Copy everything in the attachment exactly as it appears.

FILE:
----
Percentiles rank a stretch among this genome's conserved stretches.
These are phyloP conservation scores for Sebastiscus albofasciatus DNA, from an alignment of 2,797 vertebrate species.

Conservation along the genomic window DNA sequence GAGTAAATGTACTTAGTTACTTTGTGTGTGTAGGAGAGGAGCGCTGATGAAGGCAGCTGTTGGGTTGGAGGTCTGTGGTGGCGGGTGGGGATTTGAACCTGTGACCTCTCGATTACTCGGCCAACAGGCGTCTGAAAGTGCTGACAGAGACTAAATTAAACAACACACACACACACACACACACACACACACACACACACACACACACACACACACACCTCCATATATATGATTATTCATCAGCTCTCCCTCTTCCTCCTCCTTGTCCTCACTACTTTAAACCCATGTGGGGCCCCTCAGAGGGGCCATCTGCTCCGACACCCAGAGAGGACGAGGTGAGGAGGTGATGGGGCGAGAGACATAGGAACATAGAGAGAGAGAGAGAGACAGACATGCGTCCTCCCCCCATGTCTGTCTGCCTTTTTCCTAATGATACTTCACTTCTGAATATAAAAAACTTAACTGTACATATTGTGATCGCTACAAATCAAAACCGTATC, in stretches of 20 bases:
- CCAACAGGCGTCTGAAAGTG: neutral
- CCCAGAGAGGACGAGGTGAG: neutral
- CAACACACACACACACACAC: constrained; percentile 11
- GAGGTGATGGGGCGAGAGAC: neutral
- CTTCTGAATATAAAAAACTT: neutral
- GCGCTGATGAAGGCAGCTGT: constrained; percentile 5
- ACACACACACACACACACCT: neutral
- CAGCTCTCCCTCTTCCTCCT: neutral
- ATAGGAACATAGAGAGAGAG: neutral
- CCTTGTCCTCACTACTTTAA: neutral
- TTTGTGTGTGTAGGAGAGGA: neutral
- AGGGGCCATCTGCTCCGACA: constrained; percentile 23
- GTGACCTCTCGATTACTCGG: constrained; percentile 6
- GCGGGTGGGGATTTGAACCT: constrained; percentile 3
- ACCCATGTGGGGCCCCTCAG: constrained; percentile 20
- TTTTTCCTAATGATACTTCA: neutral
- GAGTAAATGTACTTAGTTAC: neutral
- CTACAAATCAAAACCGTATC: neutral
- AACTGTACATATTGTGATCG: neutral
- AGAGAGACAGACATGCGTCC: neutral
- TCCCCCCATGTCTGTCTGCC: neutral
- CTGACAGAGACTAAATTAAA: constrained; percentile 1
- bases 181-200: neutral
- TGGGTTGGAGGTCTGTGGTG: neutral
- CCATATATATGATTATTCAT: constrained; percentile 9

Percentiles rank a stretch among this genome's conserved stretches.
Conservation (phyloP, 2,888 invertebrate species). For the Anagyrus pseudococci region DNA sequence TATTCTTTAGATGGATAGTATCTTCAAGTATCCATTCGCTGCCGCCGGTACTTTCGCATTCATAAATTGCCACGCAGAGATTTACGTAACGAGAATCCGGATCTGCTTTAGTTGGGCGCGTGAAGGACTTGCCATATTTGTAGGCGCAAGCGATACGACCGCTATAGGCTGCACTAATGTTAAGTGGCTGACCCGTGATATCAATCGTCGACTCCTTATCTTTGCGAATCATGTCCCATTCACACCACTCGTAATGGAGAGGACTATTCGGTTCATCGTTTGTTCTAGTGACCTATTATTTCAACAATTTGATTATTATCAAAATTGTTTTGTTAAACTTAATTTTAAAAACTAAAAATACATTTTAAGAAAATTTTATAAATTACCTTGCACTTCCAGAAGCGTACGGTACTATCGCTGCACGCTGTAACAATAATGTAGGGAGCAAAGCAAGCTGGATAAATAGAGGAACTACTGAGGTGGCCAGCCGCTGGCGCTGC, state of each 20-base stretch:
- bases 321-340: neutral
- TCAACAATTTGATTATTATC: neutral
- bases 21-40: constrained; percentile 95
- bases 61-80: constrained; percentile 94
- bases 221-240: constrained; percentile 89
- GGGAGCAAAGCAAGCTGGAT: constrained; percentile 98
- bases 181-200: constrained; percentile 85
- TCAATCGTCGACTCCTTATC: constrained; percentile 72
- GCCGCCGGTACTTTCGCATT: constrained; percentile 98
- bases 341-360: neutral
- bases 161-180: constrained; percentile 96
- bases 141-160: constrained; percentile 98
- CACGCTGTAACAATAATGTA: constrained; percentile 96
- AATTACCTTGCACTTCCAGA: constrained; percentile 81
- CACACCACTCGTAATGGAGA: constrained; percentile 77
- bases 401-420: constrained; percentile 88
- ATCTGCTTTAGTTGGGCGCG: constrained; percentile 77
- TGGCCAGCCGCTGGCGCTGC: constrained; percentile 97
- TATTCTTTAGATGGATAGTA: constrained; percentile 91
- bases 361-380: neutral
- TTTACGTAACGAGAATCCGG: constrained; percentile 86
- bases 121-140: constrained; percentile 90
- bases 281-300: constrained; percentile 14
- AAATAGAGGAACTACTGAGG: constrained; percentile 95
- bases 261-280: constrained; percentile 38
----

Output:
Percentiles rank a stretch among this genome's conserved stretches.
These are phyloP conservation scores for Sebastiscus albofasciatus DNA, from an alignment of 2,797 vertebrate species.

Conservation along the genomic window DNA sequence GAGTAAATGTACTTAGTTACTTTGTGTGTGTAGGAGAGGAGCGCTGATGAAGGCAGCTGTTGGGTTGGAGGTCTGTGGTGGCGGGTGGGGATTTGAACCTGTGACCTCTCGATTACTCGGCCAACAGGCGTCTGAAAGTGCTGACAGAGACTAAATTAAACAACACACACACACACACACACACACACACACACACACACACACACACACACACACACCTCCATATATATGATTATTCATCAGCTCTCCCTCTTCCTCCTCCTTGTCCTCACTACTTTAAACCCATGTGGGGCCCCTCAGAGGGGCCATCTGCTCCGACACCCAGAGAGGACGAGGTGAGGAGGTGATGGGGCGAGAGACATAGGAACATAGAGAGAGAGAGAGAGACAGACATGCGTCCTCCCCCCATGTCTGTCTGCCTTTTTCCTAATGATACTTCACTTCTGAATATAAAAAACTTAACTGTACATATTGTGATCGCTACAAATCAAAACCGTATC, in stretches of 20 bases:
- CCAACAGGCGTCTGAAAGTG: neutral
- CCCAGAGAGGACGAGGTGAG: neutral
- CAACACACACACACACACAC: constrained; percentile 11
- GAGGTGATGGGGCGAGAGAC: neutral
- CTTCTGAATATAAAAAACTT: neutral
- GCGCTGATGAAGGCAGCTGT: constrained; percentile 5
- ACACACACACACACACACCT: neutral
- CAGCTCTCCCTCTTCCTCCT: neutral
- ATAGGAACATAGAGAGAGAG: neutral
- CCTTGTCCTCACTACTTTAA: neutral
- TTTGTGTGTGTAGGAGAGGA: neutral
- AGGGGCCATCTGCTCCGACA: constrained; percentile 23
- GTGACCTCTCGATTACTCGG: constrained; percentile 6
- GCGGGTGGGGATTTGAACCT: constrained; percentile 3
- ACCCATGTGGGGCCCCTCAG: constrained; percentile 20
- TTTTTCCTAATGATACTTCA: neutral
- GAGTAAATGTACTTAGTTAC: neutral
- CTACAAATCAAAACCGTATC: neutral
- AACTGTACATATTGTGATCG: neutral
- AGAGAGACAGACATGCGTCC: neutral
- TCCCCCCATGTCTGTCTGCC: neutral
- CTGACAGAGACTAAATTAAA: constrained; percentile 1
- bases 181-200: neutral
- TGGGTTGGAGGTCTGTGGTG: neutral
- CCATATATATGATTATTCAT: constrained; percentile 9

Percentiles rank a stretch among this genome's conserved stretches.
Conservation (phyloP, 2,888 invertebrate species). For the Anagyrus pseudococci region DNA sequence TATTCTTTAGATGGATAGTATCTTCAAGTATCCATTCGCTGCCGCCGGTACTTTCGCATTCATAAATTGCCACGCAGAGATTTACGTAACGAGAATCCGGATCTGCTTTAGTTGGGCGCGTGAAGGACTTGCCATATTTGTAGGCGCAAGCGATACGACCGCTATAGGCTGCACTAATGTTAAGTGGCTGACCCGTGATATCAATCGTCGACTCCTTATCTTTGCGAATCATGTCCCATTCACACCACTCGTAATGGAGAGGACTATTCGGTTCATCGTTTGTTCTAGTGACCTATTATTTCAACAATTTGATTATTATCAAAATTGTTTTGTTAAACTTAATTTTAAAAACTAAAAATACATTTTAAGAAAATTTTATAAATTACCTTGCACTTCCAGAAGCGTACGGTACTATCGCTGCACGCTGTAACAATAATGTAGGGAGCAAAGCAAGCTGGATAAATAGAGGAACTACTGAGGTGGCCAGCCGCTGGCGCTGC, state of each 20-base stretch:
- bases 321-340: neutral
- TCAACAATTTGATTATTATC: neutral
- bases 21-40: constrained; percentile 95
- bases 61-80: constrained; percentile 94
- bases 221-240: constrained; percentile 89
- GGGAGCAAAGCAAGCTGGAT: constrained; percentile 98
- bases 181-200: constrained; percentile 85
- TCAATCGTCGACTCCTTATC: constrained; percentile 72
- GCCGCCGGTACTTTCGCATT: constrained; percentile 98
- bases 341-360: neutral
- bases 161-180: constrained; percentile 96
- bases 141-160: constrained; percentile 98
- CACGCTGTAACAATAATGTA: constrained; percentile 96
- AATTACCTTGCACTTCCAGA: constrained; percentile 81
- CACACCACTCGTAATGGAGA: constrained; percentile 77
- bases 401-420: constrained; percentile 88
- ATCTGCTTTAGTTGGGCGCG: constrained; percentile 77
- TGGCCAGCCGCTGGCGCTGC: constrained; percentile 97
- TATTCTTTAGATGGATAGTA: constrained; percentile 91
- bases 361-380: neutral
- TTTACGTAACGAGAATCCGG: constrained; percentile 86
- bases 121-140: constrained; percentile 90
- bases 281-300: constrained; percentile 14
- AAATAGAGGAACTACTGAGG: constrained; percentile 95
- bases 261-280: constrained; percentile 38